Ready in just 5 minutes, this Lebanese seven spice mix is used in many Middle Eastern dishes. This aromatic spice mixture doesn't require many ingredients, many of which you probably already have in your pantry.
Middle Eastern and Mediterranean recipes offer a variety of dishes that are made with simple wholesome ingredients. Just like Persian advieh and ras el hanout, this recipe is used in various dishes to make them more aromatic and flavorful.
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What is Lebanese "seven spice"?
Seven spice is a mix of spices that's widely used in Levantine cuisine including soups, stews, rice or meat dishes. It's often called baharat in Arabic which means spices.
Each family and region has their own way of making this recipe and uses different spices and ratios. You can even find different versions of this spice mix in different shops.
It's always a good idea to have a jar of this spice blend on hand since it can be used in many different recipes and you can keep it fresh for months.
As I mentioned previously, there are numerous versions of this mix and the ratios and spices could vary from family to family. Here are the spices I use to make baharat:
- Allspice: This spice is used in many cuisines including Turkish and Levantine. It's a key ingredient of this blend and has a warm flavor resembling cloves, cinnamon and nutmeg. Unground allspice resembles peppercorn.
- Cumin: I use store-bought ground version. Cumin is used in many Middle Eastern and Mediterranean dishes.
- Coriander: Ground coriander is available in many supermarkets. Even though it comes from the seeds of cilantro, it has a unique flavor.
- Black pepper: We need just a little bit of black pepper for volume.
- Cinnamon: I love cinnamon in savory dishes such as shawarma since it balances the flavors.
- Nutmeg: You can use ground nutmeg or whole nutmeg for this recipe. If using a whole nutmeg, you will need a microplane to grate it.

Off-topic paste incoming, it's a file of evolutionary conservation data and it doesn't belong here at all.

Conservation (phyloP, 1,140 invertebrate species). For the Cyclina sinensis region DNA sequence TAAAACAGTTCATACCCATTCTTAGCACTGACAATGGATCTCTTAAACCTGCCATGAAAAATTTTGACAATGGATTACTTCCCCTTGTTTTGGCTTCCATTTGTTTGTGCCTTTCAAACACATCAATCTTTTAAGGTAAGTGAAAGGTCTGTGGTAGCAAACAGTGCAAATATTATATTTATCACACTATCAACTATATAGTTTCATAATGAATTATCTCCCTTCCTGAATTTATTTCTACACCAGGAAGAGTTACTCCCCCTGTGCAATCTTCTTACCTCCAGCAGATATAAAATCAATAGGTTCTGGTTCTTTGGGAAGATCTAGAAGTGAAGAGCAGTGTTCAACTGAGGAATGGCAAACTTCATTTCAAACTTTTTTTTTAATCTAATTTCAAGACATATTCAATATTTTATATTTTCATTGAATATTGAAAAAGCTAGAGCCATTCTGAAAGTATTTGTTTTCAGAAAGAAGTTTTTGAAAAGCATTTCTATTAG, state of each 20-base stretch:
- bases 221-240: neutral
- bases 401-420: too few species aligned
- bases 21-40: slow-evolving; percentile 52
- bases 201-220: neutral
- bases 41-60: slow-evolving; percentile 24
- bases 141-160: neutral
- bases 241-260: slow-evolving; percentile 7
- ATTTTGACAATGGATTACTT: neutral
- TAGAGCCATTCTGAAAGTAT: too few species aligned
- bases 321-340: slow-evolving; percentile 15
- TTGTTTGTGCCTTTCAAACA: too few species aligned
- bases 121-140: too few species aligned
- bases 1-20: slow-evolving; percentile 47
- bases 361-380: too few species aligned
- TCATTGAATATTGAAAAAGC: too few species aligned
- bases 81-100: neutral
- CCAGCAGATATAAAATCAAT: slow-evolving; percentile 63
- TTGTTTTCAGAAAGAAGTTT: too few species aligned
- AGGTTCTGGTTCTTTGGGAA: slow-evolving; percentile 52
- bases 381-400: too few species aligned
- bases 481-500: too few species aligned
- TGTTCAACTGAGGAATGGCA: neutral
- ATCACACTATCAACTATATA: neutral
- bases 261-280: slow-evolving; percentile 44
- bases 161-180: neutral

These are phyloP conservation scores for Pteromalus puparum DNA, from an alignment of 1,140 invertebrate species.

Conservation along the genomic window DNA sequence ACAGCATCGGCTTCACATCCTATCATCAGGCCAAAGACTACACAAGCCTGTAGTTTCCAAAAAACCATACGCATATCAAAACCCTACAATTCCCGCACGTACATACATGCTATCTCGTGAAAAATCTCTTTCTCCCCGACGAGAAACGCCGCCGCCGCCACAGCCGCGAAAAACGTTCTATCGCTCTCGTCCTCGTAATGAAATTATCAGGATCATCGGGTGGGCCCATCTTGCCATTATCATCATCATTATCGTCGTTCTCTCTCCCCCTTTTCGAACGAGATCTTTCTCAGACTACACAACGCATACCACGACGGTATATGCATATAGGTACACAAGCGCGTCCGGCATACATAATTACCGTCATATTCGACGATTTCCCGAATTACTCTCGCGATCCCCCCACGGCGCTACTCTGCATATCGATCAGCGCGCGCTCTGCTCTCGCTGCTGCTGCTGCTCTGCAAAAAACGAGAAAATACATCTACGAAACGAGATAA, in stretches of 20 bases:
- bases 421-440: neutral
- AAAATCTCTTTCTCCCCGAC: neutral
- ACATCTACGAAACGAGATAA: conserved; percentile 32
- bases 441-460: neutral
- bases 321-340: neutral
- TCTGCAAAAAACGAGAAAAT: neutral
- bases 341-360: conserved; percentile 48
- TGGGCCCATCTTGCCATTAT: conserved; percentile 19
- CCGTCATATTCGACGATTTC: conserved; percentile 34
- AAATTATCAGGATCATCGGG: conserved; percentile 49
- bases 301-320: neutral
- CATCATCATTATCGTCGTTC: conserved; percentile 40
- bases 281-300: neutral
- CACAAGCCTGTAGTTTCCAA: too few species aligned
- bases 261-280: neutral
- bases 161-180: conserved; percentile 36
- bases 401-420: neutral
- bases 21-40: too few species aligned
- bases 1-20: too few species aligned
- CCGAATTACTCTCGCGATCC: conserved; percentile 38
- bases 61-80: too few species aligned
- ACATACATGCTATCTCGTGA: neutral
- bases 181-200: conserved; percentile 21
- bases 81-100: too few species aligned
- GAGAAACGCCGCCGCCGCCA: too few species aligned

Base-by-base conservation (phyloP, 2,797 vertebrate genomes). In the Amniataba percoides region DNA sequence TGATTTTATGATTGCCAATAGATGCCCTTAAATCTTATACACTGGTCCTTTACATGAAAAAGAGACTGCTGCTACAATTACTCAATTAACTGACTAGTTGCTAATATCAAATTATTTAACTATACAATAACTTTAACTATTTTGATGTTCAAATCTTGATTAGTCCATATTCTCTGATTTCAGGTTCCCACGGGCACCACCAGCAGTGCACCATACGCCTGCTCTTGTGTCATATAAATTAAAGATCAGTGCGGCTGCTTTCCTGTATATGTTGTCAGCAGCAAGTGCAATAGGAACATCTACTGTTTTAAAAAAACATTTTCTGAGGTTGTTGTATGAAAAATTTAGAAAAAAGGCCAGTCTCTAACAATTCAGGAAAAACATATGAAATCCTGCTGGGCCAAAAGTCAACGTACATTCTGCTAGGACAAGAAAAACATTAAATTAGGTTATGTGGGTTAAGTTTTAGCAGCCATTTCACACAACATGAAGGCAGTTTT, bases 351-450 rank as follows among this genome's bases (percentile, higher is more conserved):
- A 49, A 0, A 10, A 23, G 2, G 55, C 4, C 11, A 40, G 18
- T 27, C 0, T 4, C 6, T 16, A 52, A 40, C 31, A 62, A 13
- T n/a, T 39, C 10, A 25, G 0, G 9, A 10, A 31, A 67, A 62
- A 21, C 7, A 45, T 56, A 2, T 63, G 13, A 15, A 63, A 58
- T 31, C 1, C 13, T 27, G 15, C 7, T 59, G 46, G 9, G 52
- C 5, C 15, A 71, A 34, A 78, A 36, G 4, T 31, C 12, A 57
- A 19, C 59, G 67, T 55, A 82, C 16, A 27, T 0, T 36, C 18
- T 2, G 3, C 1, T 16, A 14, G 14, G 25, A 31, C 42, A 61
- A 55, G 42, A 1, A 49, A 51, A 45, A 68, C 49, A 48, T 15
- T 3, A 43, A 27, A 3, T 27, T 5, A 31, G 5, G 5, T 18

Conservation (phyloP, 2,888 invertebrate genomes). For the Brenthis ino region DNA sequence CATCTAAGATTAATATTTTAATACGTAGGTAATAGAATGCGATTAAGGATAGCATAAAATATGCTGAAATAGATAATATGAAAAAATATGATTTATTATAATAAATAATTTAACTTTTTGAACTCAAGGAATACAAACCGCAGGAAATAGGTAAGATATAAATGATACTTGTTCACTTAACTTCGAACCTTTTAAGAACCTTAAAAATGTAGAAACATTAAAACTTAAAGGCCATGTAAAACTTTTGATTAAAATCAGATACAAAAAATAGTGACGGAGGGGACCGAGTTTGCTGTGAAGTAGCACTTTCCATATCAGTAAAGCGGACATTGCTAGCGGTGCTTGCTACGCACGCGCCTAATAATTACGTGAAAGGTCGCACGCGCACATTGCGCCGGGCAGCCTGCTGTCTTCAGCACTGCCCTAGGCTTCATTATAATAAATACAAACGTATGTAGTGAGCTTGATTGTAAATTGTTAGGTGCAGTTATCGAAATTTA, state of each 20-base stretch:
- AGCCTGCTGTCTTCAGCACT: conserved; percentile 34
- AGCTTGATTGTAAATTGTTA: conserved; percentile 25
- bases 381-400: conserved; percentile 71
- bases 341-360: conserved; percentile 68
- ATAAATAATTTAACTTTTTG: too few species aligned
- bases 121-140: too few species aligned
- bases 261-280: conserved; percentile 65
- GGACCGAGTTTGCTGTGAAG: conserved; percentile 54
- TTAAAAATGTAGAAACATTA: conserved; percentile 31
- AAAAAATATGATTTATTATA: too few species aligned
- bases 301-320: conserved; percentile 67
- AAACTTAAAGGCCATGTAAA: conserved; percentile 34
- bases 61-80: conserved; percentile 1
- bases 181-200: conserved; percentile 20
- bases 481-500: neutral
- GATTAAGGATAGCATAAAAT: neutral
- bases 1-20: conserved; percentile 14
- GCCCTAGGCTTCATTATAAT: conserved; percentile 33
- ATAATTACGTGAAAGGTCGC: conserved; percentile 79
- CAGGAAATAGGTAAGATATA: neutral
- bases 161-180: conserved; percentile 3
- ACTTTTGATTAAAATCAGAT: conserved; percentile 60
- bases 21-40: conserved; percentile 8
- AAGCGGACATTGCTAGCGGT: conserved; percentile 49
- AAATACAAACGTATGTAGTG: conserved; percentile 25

- Cloves: Used in many sweet and savory dishes, this warm spice brings this blend together.
How to make a seven spice blend
Some like to toast and grind their spices from whole leaves or sticks. I usually get ground spices to speed up the process a bit.
Mix all the spices in a bowl or a plate. Make sure all are combined well. Store it in an airtight glass jar in a cool and dry place.
There are different version of baharat. Some include cardamom, fenugreek or ginger. You can also find different baharat recipes for different countries. For example, the Lebanese version is different from Iraqi or Syrian versions.
This spice blend is a staple in Levantine cuisine and can be used in many different recipe including bamya (okra stew), kibbeh, stuffed eggplant, stuffed grape leaves (dolma). You can also add it to soups such as eggplant chickpea stew, Mediterranean lentil soup and roasted cauliflower soup or even to hummus. It would also make a nice addition to roasted vegetables or salads such as roasted cauliflower salad.
Frequently asked questions
You can store the spice blend in an airtight jar and keep in it a cool and dry place for up to 6 months.
Yes, you can use it to marinade any kind of meat or seafood. I love mixing it with olive oil and use it as a marinade for grilled spatchcock chicken. You can also use it to flavor vegetables.
It's best to know the source of your spices. I like buying mine from Middle Eastern, Mediterranean or Indian stores.
More Lebanese recipes
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How To Make a Seven Spice Blend
- 2 tablespoon allspice
- 2 tsp ground cloves
- 2 teaspoon ground nutmeg
- 1 ½ teaspoon ground cinnamon
- 1 tablespoon ground coriander
- 1 ½ tablespoon cumin
- 1 teaspoon black pepper
- Place all the spices in a bowl and mix to combine using a spoon. Make sure all is combined well.
- Transfer to a glass spice jar with a tight lid.
- Store in a cool and dry place.
- Seven spice keeps for up to 6 months in a cool and dry place.
- Make sure that you're using quality spices. I usually get mine from Middle Eastern and Mediterranean shops or trustworthy online sources.
- You can use this blend as an addition to dishes such as kibbeh, stuffed eggplant, stuffed grape leaves (dolma) or in a marinade for spatchcock chicken. You can also add it to soups such as Mediterranean lentil soup. This spice can also be used to flavor roasted vegetables or salads such as roasted cauliflower salad.